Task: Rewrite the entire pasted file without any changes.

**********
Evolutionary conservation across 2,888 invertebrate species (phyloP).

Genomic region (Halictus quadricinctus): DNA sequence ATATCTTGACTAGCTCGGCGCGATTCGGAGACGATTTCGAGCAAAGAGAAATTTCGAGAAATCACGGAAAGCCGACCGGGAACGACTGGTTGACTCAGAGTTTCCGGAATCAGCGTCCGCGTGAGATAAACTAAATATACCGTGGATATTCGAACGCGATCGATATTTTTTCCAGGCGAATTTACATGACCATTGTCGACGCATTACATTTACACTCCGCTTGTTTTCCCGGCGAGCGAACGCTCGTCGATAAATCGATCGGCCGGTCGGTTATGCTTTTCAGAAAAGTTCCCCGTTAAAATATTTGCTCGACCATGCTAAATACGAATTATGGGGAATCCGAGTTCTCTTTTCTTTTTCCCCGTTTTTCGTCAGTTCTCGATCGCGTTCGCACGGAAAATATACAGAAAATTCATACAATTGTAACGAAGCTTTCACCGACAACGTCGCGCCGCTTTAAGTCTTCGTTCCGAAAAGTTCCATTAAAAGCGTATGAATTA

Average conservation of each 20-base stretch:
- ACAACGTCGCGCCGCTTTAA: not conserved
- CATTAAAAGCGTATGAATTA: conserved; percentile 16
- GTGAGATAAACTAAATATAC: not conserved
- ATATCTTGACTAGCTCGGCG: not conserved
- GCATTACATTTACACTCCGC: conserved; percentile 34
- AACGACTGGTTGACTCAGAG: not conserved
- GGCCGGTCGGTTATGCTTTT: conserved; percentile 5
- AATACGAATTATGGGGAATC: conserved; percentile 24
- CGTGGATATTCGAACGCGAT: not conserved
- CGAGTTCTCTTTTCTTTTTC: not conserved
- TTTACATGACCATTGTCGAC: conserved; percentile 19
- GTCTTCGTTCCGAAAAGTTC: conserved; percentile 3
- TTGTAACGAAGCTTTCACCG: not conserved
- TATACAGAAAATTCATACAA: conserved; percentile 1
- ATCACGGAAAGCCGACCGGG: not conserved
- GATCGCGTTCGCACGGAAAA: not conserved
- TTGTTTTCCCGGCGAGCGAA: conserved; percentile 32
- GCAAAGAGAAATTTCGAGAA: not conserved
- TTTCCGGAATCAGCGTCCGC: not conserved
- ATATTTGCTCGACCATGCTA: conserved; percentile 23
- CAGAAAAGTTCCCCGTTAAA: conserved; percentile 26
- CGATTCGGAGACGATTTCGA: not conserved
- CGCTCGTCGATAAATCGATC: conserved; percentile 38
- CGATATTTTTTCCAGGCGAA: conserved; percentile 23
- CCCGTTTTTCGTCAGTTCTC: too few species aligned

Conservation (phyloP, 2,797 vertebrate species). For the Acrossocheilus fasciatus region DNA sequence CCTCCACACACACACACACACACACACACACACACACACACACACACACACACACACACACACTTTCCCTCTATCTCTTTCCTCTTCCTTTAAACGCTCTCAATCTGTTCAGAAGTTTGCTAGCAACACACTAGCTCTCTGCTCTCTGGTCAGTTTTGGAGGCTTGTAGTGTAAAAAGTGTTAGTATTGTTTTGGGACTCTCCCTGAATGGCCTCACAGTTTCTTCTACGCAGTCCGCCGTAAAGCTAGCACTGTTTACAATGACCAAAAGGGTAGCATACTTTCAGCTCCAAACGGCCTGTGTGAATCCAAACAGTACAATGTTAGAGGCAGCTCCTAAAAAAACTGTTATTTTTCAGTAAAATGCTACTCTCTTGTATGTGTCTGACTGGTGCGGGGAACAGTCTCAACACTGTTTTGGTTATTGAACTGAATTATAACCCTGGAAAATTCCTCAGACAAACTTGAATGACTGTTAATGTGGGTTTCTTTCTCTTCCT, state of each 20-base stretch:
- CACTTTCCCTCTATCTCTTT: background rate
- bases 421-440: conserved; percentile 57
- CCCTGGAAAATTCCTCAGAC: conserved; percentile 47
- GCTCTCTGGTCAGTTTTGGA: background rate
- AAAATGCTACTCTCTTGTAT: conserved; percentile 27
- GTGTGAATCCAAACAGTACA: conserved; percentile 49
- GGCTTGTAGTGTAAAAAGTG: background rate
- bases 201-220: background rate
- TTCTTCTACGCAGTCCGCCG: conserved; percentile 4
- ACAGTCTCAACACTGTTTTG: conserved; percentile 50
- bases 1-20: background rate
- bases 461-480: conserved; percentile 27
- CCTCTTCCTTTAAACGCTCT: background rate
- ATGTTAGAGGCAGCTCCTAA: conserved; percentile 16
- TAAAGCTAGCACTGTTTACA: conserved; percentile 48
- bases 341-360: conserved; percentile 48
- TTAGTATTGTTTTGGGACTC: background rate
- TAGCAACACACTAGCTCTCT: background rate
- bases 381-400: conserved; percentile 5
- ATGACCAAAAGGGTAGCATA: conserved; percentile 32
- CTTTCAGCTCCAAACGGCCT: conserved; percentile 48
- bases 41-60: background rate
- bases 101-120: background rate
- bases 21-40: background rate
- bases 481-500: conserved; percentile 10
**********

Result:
Evolutionary conservation across 2,888 invertebrate species (phyloP).

Genomic region (Halictus quadricinctus): DNA sequence ATATCTTGACTAGCTCGGCGCGATTCGGAGACGATTTCGAGCAAAGAGAAATTTCGAGAAATCACGGAAAGCCGACCGGGAACGACTGGTTGACTCAGAGTTTCCGGAATCAGCGTCCGCGTGAGATAAACTAAATATACCGTGGATATTCGAACGCGATCGATATTTTTTCCAGGCGAATTTACATGACCATTGTCGACGCATTACATTTACACTCCGCTTGTTTTCCCGGCGAGCGAACGCTCGTCGATAAATCGATCGGCCGGTCGGTTATGCTTTTCAGAAAAGTTCCCCGTTAAAATATTTGCTCGACCATGCTAAATACGAATTATGGGGAATCCGAGTTCTCTTTTCTTTTTCCCCGTTTTTCGTCAGTTCTCGATCGCGTTCGCACGGAAAATATACAGAAAATTCATACAATTGTAACGAAGCTTTCACCGACAACGTCGCGCCGCTTTAAGTCTTCGTTCCGAAAAGTTCCATTAAAAGCGTATGAATTA

Average conservation of each 20-base stretch:
- ACAACGTCGCGCCGCTTTAA: not conserved
- CATTAAAAGCGTATGAATTA: conserved; percentile 16
- GTGAGATAAACTAAATATAC: not conserved
- ATATCTTGACTAGCTCGGCG: not conserved
- GCATTACATTTACACTCCGC: conserved; percentile 34
- AACGACTGGTTGACTCAGAG: not conserved
- GGCCGGTCGGTTATGCTTTT: conserved; percentile 5
- AATACGAATTATGGGGAATC: conserved; percentile 24
- CGTGGATATTCGAACGCGAT: not conserved
- CGAGTTCTCTTTTCTTTTTC: not conserved
- TTTACATGACCATTGTCGAC: conserved; percentile 19
- GTCTTCGTTCCGAAAAGTTC: conserved; percentile 3
- TTGTAACGAAGCTTTCACCG: not conserved
- TATACAGAAAATTCATACAA: conserved; percentile 1
- ATCACGGAAAGCCGACCGGG: not conserved
- GATCGCGTTCGCACGGAAAA: not conserved
- TTGTTTTCCCGGCGAGCGAA: conserved; percentile 32
- GCAAAGAGAAATTTCGAGAA: not conserved
- TTTCCGGAATCAGCGTCCGC: not conserved
- ATATTTGCTCGACCATGCTA: conserved; percentile 23
- CAGAAAAGTTCCCCGTTAAA: conserved; percentile 26
- CGATTCGGAGACGATTTCGA: not conserved
- CGCTCGTCGATAAATCGATC: conserved; percentile 38
- CGATATTTTTTCCAGGCGAA: conserved; percentile 23
- CCCGTTTTTCGTCAGTTCTC: too few species aligned

Conservation (phyloP, 2,797 vertebrate species). For the Acrossocheilus fasciatus region DNA sequence CCTCCACACACACACACACACACACACACACACACACACACACACACACACACACACACACACTTTCCCTCTATCTCTTTCCTCTTCCTTTAAACGCTCTCAATCTGTTCAGAAGTTTGCTAGCAACACACTAGCTCTCTGCTCTCTGGTCAGTTTTGGAGGCTTGTAGTGTAAAAAGTGTTAGTATTGTTTTGGGACTCTCCCTGAATGGCCTCACAGTTTCTTCTACGCAGTCCGCCGTAAAGCTAGCACTGTTTACAATGACCAAAAGGGTAGCATACTTTCAGCTCCAAACGGCCTGTGTGAATCCAAACAGTACAATGTTAGAGGCAGCTCCTAAAAAAACTGTTATTTTTCAGTAAAATGCTACTCTCTTGTATGTGTCTGACTGGTGCGGGGAACAGTCTCAACACTGTTTTGGTTATTGAACTGAATTATAACCCTGGAAAATTCCTCAGACAAACTTGAATGACTGTTAATGTGGGTTTCTTTCTCTTCCT, state of each 20-base stretch:
- CACTTTCCCTCTATCTCTTT: background rate
- bases 421-440: conserved; percentile 57
- CCCTGGAAAATTCCTCAGAC: conserved; percentile 47
- GCTCTCTGGTCAGTTTTGGA: background rate
- AAAATGCTACTCTCTTGTAT: conserved; percentile 27
- GTGTGAATCCAAACAGTACA: conserved; percentile 49
- GGCTTGTAGTGTAAAAAGTG: background rate
- bases 201-220: background rate
- TTCTTCTACGCAGTCCGCCG: conserved; percentile 4
- ACAGTCTCAACACTGTTTTG: conserved; percentile 50
- bases 1-20: background rate
- bases 461-480: conserved; percentile 27
- CCTCTTCCTTTAAACGCTCT: background rate
- ATGTTAGAGGCAGCTCCTAA: conserved; percentile 16
- TAAAGCTAGCACTGTTTACA: conserved; percentile 48
- bases 341-360: conserved; percentile 48
- TTAGTATTGTTTTGGGACTC: background rate
- TAGCAACACACTAGCTCTCT: background rate
- bases 381-400: conserved; percentile 5
- ATGACCAAAAGGGTAGCATA: conserved; percentile 32
- CTTTCAGCTCCAAACGGCCT: conserved; percentile 48
- bases 41-60: background rate
- bases 101-120: background rate
- bases 21-40: background rate
- bases 481-500: conserved; percentile 10